Early on, the United States’ experiment using three branches of government to check and balance one another could have taken a ruinous turn.


Before leaving the White House in defeat in 1801, John Adams sought to ensure that Federalist philosophy would dominate the judicial branch by appointing a bunch of new judges.


His political enemy and the new president, Thomas Jefferson, attempted to thwart the last of these appointments, one made to William Marbury.


Marbury sued, and the Supreme Court ruled in 1803 that Jefferson overstepped his authority when he tried to nix Marbury’s appointment.


Chief Justice John Marshall, a federalist who had served in the administration of John Adams before Adams nominated him to serve on the Supreme Court, wrote the opinion.


And Americans have been arguing about the role of the courts ever since.


There is good reason to question the role of courts and the decisions they make. In a representative democracy, no official and no branch of government should be above scrutiny.


But there’s an important distinction between scrutiny and contempt.


The lack of respect shown the judiciary has grown more apparent in recent decades.


Many historians and journalists point to 1987 as a turning point. That’s when many Democrats took aim at Robert Bork, launching an unprecedented partisan attack on the conservative who had been nominated by President Ronald Reagan.


These days, neither Democrats nor Republicans bother to disguise their partisan efforts to undermine nominees, the courts, or court rulings.


Recently, conservative Fox TV personality Lou Dobbs accused U.S. Supreme Court justices of being part of the "deep state" — because the court issued a 7-2 decision that a U.S. president can be compelled to turn over financial records as part of a criminal investigation.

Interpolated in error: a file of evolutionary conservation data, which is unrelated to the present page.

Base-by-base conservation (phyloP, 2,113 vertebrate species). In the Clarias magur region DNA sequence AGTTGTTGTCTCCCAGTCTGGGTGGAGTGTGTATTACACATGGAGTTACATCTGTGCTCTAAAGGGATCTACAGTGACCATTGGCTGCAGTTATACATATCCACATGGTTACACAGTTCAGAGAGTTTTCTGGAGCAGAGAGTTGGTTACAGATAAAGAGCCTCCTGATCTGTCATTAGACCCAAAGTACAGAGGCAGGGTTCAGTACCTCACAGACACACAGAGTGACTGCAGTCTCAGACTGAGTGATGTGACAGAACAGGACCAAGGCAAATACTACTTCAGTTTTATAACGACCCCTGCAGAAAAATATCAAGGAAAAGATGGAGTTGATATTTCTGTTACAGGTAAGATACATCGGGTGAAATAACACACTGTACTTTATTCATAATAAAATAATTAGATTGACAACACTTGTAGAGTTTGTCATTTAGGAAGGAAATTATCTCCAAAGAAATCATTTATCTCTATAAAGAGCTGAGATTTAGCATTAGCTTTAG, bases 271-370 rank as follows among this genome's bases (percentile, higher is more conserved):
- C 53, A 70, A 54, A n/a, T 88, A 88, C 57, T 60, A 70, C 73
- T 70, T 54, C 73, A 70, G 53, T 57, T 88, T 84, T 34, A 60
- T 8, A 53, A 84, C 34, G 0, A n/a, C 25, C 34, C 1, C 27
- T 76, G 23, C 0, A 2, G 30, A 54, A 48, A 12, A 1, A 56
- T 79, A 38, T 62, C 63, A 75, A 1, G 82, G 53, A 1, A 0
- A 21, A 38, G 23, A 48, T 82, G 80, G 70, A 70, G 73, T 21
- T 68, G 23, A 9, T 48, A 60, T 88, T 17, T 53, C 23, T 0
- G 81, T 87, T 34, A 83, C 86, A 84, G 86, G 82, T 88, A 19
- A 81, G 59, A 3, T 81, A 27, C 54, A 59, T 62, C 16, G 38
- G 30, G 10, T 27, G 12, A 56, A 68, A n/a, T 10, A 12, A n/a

A few days later, President Donald Trump commuted the sentence of Roger Stone, a political ally who had been convicted of seven felonies related to Trump and his 2016 campaign. Trump claimed the judicial system had treated Stone unfairly.


Here in Kansas, Republicans recently trashed a state Supreme Court nominee because they said he was too political. Many of the same Republicans enthusiastically confirmed Justice Caleb Stegall in 2014, even though Stegall had served as chief counsel for Republican Gov. Sam Brownback.


And any judge on any level who makes a decision with which Republicans or Democrats disagree is now targeted on social media as evil, vile, incompetent or all of the above.


Not only are Republican and Democratic partisans eager to exploit the judicial system for political gain, they are willing to undermine trust in the system to win votes.


Disagreement about the role of the courts, the political philosophy of judges, and whether a ruling is right or wrong are natural and can be constructive.


But when politicians and TV personalities work to undermine trust in the system by claiming that jury verdicts and judge’s rulings with which they disagree are proof that the system is corrupt, the nation is on dangerous ground.


Such antics pose a far greater threat to democracy than toppling a statue or burning a flag.


Our court system is far from perfect. It warrants scrutiny and reform.


But we shouldn’t want a judicial system with which we always agree. And we shouldn’t accept one that kowtows to the partisans currently in power. That would destroy any semblance of justice and undermine our rights.


A native of Garden City, Julie Doll is a former journalist who has worked at newspapers across Kansas.